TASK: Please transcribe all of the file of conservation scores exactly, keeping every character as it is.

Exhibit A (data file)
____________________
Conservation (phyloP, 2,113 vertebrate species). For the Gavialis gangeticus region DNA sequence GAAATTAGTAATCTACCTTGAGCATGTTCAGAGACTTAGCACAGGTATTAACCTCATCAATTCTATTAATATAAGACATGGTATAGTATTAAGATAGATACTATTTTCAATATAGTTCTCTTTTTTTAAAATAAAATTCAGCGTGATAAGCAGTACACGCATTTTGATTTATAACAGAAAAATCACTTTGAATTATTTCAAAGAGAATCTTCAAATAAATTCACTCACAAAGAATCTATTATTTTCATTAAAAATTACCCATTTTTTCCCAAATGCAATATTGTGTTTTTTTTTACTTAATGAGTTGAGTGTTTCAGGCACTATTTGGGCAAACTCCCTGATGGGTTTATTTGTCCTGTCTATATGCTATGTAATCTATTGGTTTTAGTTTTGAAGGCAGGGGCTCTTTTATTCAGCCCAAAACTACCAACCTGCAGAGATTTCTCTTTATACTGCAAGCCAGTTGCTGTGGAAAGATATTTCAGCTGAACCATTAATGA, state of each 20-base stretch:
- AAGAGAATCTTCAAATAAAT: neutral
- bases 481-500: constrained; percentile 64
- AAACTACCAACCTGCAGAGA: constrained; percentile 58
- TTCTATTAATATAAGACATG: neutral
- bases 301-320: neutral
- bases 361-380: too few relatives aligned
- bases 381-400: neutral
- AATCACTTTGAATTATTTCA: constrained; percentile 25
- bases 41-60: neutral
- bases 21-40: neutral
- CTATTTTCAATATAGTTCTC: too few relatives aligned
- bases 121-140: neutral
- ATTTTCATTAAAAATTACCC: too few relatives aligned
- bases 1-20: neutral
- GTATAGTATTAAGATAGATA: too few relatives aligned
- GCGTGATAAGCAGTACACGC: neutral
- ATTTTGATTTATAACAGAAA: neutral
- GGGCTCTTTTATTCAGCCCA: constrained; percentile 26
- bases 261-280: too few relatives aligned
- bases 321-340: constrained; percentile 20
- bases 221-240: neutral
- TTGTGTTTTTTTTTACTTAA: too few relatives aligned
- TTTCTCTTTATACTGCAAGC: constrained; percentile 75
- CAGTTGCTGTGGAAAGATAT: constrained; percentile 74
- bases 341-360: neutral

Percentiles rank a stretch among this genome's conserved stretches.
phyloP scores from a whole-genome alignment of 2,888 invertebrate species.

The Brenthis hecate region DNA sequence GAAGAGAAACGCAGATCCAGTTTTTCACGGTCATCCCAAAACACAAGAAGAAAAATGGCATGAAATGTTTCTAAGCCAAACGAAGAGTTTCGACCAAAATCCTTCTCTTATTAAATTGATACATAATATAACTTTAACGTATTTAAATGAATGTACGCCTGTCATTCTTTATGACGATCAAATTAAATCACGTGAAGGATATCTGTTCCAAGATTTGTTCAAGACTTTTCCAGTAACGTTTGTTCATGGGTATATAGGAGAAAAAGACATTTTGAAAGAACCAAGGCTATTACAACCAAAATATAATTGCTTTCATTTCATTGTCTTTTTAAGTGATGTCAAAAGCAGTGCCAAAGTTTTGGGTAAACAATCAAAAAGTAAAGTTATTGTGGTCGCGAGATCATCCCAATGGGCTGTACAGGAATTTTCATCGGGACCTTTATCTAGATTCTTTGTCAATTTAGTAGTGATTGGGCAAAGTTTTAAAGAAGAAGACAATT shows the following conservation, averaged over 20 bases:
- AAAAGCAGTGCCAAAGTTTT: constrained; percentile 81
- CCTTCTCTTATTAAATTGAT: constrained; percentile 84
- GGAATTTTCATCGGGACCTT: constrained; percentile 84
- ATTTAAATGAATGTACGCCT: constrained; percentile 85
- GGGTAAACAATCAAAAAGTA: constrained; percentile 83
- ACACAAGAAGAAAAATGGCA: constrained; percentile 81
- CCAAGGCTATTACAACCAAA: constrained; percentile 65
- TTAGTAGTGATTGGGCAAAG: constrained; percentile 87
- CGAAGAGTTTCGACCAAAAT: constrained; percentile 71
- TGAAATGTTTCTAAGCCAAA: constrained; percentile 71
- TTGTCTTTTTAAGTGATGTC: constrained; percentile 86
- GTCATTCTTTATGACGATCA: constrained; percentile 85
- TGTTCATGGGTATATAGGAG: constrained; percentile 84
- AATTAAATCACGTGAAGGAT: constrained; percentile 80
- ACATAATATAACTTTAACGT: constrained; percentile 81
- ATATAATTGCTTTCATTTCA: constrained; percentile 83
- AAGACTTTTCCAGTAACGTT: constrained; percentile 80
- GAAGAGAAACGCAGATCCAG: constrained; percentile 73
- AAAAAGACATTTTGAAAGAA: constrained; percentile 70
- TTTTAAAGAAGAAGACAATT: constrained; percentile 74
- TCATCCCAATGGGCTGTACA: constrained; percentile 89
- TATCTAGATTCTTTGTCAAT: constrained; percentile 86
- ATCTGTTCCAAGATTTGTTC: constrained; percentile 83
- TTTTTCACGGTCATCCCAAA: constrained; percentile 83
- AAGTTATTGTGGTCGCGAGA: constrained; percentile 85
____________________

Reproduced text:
Conservation (phyloP, 2,113 vertebrate species). For the Gavialis gangeticus region DNA sequence GAAATTAGTAATCTACCTTGAGCATGTTCAGAGACTTAGCACAGGTATTAACCTCATCAATTCTATTAATATAAGACATGGTATAGTATTAAGATAGATACTATTTTCAATATAGTTCTCTTTTTTTAAAATAAAATTCAGCGTGATAAGCAGTACACGCATTTTGATTTATAACAGAAAAATCACTTTGAATTATTTCAAAGAGAATCTTCAAATAAATTCACTCACAAAGAATCTATTATTTTCATTAAAAATTACCCATTTTTTCCCAAATGCAATATTGTGTTTTTTTTTACTTAATGAGTTGAGTGTTTCAGGCACTATTTGGGCAAACTCCCTGATGGGTTTATTTGTCCTGTCTATATGCTATGTAATCTATTGGTTTTAGTTTTGAAGGCAGGGGCTCTTTTATTCAGCCCAAAACTACCAACCTGCAGAGATTTCTCTTTATACTGCAAGCCAGTTGCTGTGGAAAGATATTTCAGCTGAACCATTAATGA, state of each 20-base stretch:
- AAGAGAATCTTCAAATAAAT: neutral
- bases 481-500: constrained; percentile 64
- AAACTACCAACCTGCAGAGA: constrained; percentile 58
- TTCTATTAATATAAGACATG: neutral
- bases 301-320: neutral
- bases 361-380: too few relatives aligned
- bases 381-400: neutral
- AATCACTTTGAATTATTTCA: constrained; percentile 25
- bases 41-60: neutral
- bases 21-40: neutral
- CTATTTTCAATATAGTTCTC: too few relatives aligned
- bases 121-140: neutral
- ATTTTCATTAAAAATTACCC: too few relatives aligned
- bases 1-20: neutral
- GTATAGTATTAAGATAGATA: too few relatives aligned
- GCGTGATAAGCAGTACACGC: neutral
- ATTTTGATTTATAACAGAAA: neutral
- GGGCTCTTTTATTCAGCCCA: constrained; percentile 26
- bases 261-280: too few relatives aligned
- bases 321-340: constrained; percentile 20
- bases 221-240: neutral
- TTGTGTTTTTTTTTACTTAA: too few relatives aligned
- TTTCTCTTTATACTGCAAGC: constrained; percentile 75
- CAGTTGCTGTGGAAAGATAT: constrained; percentile 74
- bases 341-360: neutral

Percentiles rank a stretch among this genome's conserved stretches.
phyloP scores from a whole-genome alignment of 2,888 invertebrate species.

The Brenthis hecate region DNA sequence GAAGAGAAACGCAGATCCAGTTTTTCACGGTCATCCCAAAACACAAGAAGAAAAATGGCATGAAATGTTTCTAAGCCAAACGAAGAGTTTCGACCAAAATCCTTCTCTTATTAAATTGATACATAATATAACTTTAACGTATTTAAATGAATGTACGCCTGTCATTCTTTATGACGATCAAATTAAATCACGTGAAGGATATCTGTTCCAAGATTTGTTCAAGACTTTTCCAGTAACGTTTGTTCATGGGTATATAGGAGAAAAAGACATTTTGAAAGAACCAAGGCTATTACAACCAAAATATAATTGCTTTCATTTCATTGTCTTTTTAAGTGATGTCAAAAGCAGTGCCAAAGTTTTGGGTAAACAATCAAAAAGTAAAGTTATTGTGGTCGCGAGATCATCCCAATGGGCTGTACAGGAATTTTCATCGGGACCTTTATCTAGATTCTTTGTCAATTTAGTAGTGATTGGGCAAAGTTTTAAAGAAGAAGACAATT shows the following conservation, averaged over 20 bases:
- AAAAGCAGTGCCAAAGTTTT: constrained; percentile 81
- CCTTCTCTTATTAAATTGAT: constrained; percentile 84
- GGAATTTTCATCGGGACCTT: constrained; percentile 84
- ATTTAAATGAATGTACGCCT: constrained; percentile 85
- GGGTAAACAATCAAAAAGTA: constrained; percentile 83
- ACACAAGAAGAAAAATGGCA: constrained; percentile 81
- CCAAGGCTATTACAACCAAA: constrained; percentile 65
- TTAGTAGTGATTGGGCAAAG: constrained; percentile 87
- CGAAGAGTTTCGACCAAAAT: constrained; percentile 71
- TGAAATGTTTCTAAGCCAAA: constrained; percentile 71
- TTGTCTTTTTAAGTGATGTC: constrained; percentile 86
- GTCATTCTTTATGACGATCA: constrained; percentile 85
- TGTTCATGGGTATATAGGAG: constrained; percentile 84
- AATTAAATCACGTGAAGGAT: constrained; percentile 80
- ACATAATATAACTTTAACGT: constrained; percentile 81
- ATATAATTGCTTTCATTTCA: constrained; percentile 83
- AAGACTTTTCCAGTAACGTT: constrained; percentile 80
- GAAGAGAAACGCAGATCCAG: constrained; percentile 73
- AAAAAGACATTTTGAAAGAA: constrained; percentile 70
- TTTTAAAGAAGAAGACAATT: constrained; percentile 74
- TCATCCCAATGGGCTGTACA: constrained; percentile 89
- TATCTAGATTCTTTGTCAAT: constrained; percentile 86
- ATCTGTTCCAAGATTTGTTC: constrained; percentile 83
- TTTTTCACGGTCATCCCAAA: constrained; percentile 83
- AAGTTATTGTGGTCGCGAGA: constrained; percentile 85